This, the greatest of our Hollywood musicals, needs no commendation. Most have seen it several times and are familiar with the story. For the few that have not, you have something to look forward to.
Reviews of “The Sound of Music” are legion so I will not bother with another. A few words about the music, though, may be helpful in appreciating the movie. For, as the title suggests, it is the music that is the soul of the film.
Like the movie’s setting, the songs are expansive, sunny, and joyous. It is remarkable that two New Yorkers, Rodgers and Hammerstein, were able to capture just the right spirit of quiet and simple life in the Austrian Alps.
Here are a few of my favorites.
“The Sound of Music”
The title song is one of the best. The music and the lyrics set the tone for the rest of the movie.
The hills are alive with the sound of music
With songs they have sung for a thousand years
The hills fill my heart with the sound of music
My heart wants to sing every song it hears
The Alps serve as the backdrop of the film. They are not only featured in the opening and closing scenes (both include beautiful panoramic shots), but they provide an unstated theme: people and governments may come and go, but the hills will endure. As will music.
“My Favorite Things”
Brown paper packages tied up in string, girls in white dresses with blue satin sashes, silver white winters that melt into springs. One would be hard-pressed to give a better list of the best things in life. The song is a celebration of the simple over the flashy and it mirrors the love triangle that Captain von Trapp finds himself in. He must choose between the plain and earthy Maria and the sophisticated Baroness (played to the hilt by the lovely Doris Lloyd). After much soul-searching, the Captain realizes where and with whom his heart truly lies.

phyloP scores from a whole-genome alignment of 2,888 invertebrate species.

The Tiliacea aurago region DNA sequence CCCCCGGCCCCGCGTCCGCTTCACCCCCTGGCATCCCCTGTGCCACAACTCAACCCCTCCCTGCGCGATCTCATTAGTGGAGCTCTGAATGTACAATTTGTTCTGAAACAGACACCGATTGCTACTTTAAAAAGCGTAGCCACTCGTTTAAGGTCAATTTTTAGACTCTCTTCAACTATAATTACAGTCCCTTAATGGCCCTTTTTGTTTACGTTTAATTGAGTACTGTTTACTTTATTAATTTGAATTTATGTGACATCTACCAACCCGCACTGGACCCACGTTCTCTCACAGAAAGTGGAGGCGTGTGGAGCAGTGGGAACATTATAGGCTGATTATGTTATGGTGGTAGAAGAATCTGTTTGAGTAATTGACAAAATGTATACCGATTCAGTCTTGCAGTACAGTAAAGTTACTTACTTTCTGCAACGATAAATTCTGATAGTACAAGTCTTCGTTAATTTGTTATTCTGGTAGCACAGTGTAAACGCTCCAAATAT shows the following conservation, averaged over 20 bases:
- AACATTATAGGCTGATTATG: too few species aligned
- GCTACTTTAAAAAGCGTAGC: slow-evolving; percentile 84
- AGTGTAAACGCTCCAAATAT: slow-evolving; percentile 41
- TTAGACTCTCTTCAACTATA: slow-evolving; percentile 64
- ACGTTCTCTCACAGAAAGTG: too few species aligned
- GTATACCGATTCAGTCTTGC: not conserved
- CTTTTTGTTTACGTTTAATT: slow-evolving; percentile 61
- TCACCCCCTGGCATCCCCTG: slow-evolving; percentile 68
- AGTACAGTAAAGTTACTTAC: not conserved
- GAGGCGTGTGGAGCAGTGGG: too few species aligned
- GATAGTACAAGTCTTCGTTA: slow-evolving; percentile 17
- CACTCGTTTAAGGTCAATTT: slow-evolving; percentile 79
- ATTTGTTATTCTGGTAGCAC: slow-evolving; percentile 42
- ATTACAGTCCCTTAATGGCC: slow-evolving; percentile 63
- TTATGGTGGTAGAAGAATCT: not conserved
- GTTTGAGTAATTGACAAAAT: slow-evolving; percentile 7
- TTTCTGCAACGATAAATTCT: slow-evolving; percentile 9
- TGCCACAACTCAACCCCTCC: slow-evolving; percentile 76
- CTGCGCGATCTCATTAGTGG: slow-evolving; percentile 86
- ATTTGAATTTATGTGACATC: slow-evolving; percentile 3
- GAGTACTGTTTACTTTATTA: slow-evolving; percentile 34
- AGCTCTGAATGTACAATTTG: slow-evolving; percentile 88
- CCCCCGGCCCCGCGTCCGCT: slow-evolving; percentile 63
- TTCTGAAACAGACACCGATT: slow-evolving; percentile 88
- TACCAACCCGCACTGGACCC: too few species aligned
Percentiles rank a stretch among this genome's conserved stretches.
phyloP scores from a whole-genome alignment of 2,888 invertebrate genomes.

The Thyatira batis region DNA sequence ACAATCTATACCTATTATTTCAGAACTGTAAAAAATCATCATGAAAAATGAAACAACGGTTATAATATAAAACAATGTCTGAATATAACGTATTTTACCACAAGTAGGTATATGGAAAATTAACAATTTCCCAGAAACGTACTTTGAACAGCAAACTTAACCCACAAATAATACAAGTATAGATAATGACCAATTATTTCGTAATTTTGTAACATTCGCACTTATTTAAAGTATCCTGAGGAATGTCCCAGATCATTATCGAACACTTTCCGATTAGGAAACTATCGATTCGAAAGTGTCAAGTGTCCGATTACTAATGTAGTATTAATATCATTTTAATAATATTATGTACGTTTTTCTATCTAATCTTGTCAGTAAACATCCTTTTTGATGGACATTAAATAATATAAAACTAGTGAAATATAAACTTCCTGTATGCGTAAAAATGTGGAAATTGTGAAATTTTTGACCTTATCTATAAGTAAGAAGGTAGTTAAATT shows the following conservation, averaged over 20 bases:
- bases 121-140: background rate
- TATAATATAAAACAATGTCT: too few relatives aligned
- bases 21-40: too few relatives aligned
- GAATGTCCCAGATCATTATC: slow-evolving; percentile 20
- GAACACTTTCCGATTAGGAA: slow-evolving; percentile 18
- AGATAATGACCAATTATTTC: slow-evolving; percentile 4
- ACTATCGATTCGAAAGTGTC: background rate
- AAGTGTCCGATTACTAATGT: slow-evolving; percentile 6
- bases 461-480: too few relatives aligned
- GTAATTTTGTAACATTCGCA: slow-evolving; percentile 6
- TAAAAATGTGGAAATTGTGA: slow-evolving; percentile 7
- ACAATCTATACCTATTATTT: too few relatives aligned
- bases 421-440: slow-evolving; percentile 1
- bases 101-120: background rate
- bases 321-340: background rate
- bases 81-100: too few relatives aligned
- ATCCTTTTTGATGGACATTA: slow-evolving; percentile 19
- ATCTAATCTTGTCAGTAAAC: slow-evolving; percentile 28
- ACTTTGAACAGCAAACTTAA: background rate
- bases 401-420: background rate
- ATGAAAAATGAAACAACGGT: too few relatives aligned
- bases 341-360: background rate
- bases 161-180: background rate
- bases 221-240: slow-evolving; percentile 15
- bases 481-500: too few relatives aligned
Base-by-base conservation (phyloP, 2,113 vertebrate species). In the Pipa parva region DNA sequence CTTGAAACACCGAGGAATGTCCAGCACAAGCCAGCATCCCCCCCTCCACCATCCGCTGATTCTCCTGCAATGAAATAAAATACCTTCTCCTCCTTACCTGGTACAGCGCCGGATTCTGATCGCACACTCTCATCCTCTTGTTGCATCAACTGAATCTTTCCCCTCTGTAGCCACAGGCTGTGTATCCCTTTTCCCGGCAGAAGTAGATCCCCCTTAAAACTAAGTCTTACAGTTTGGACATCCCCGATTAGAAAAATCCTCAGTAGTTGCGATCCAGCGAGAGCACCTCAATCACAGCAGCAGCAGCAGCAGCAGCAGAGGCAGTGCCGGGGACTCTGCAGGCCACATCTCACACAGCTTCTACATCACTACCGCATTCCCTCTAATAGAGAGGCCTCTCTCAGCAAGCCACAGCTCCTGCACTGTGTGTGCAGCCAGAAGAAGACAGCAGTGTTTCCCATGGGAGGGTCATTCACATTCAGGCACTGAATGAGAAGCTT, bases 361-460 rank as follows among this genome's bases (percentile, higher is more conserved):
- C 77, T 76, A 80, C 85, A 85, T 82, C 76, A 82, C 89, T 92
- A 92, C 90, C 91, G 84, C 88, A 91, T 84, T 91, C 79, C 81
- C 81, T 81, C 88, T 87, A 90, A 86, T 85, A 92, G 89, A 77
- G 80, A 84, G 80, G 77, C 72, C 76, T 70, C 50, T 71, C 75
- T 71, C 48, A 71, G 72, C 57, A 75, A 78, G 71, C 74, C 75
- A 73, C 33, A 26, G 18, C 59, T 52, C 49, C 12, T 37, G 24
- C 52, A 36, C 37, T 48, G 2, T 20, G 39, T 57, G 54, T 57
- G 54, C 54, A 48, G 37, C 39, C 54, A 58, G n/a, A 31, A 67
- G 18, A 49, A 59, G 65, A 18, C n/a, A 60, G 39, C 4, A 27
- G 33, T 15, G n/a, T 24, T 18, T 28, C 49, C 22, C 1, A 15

“The Lonely Goatherd”
This song, sung by Maria and the children while performing a marionette for the Captain, is great fun. If you have forgotten the tune, it combines an Oktoberfest drinking song with a generous portion of yodeling. Very Austrian and very right. Julie Andrews and the children play the scene, and the song, for all its worth.
This is my favorite song in the film. It is sung twice: first by the Captain with Liesl singing harmony and a second time by the entire von Trapp family during the Salzburg Folk Festival. When he first sings it, the Captain is reminded of the important things of life, particularly music and his children: the two things he has forgotten since the death of his first wife. It appears again near the end. This time with a note of sadness. The Captain, wishing to leave Austria and a German naval commission before the Anschluss, offers it as farewell to his beloved homeland.
Edelweiss, if you did not know, is a wooly white flower that is found only in high elevations. In Austria it is a tradition for men to present bouquets of edelweiss to their sweethearts on St. Valentine’s. Since it grows in inaccessible places, the man demonstrates his sincere intentions by risking his life for love. But beyond this, the edelweiss represents everything that the mountainfolk of Germany and Austria love about their country. And the song taps right into this theme.
(For World War II buffs, the edelweiss was the emblem of the Wehrmacht’s 1.Gebirgs-Division. A company of this outfit planted the Third Reich’s flag on Mt. Elbrus, the highest peak in Europe, during 1942 Caucus campaign. It did not stay there long. As part of the disastrous operation that ended in the encirclement of the Sixth Army in Stalingrad, 1. Gebirgs was forced to make a slow, grueling retreat. One can imagine how their divisional badge reminded the Austrian or German Landser of his home hundreds of miles away.)
The movie is often dismissed as sentimental and corny. Such criticism is humbug. Almost everything good in life celebrated: first love, marriage, children, humor, sacrifice, attachment to one’s homeland, and, of course, music. If the sophisticates cannot see the beauty of these things, or the beauty of the film, so much the worse for them.
My family watches “Sound of Music” several times a year. There must be a saturation point when one finally says, “enough.” If so, we have not reached it yet. Few movies are worth owning on DVD. This is one of them.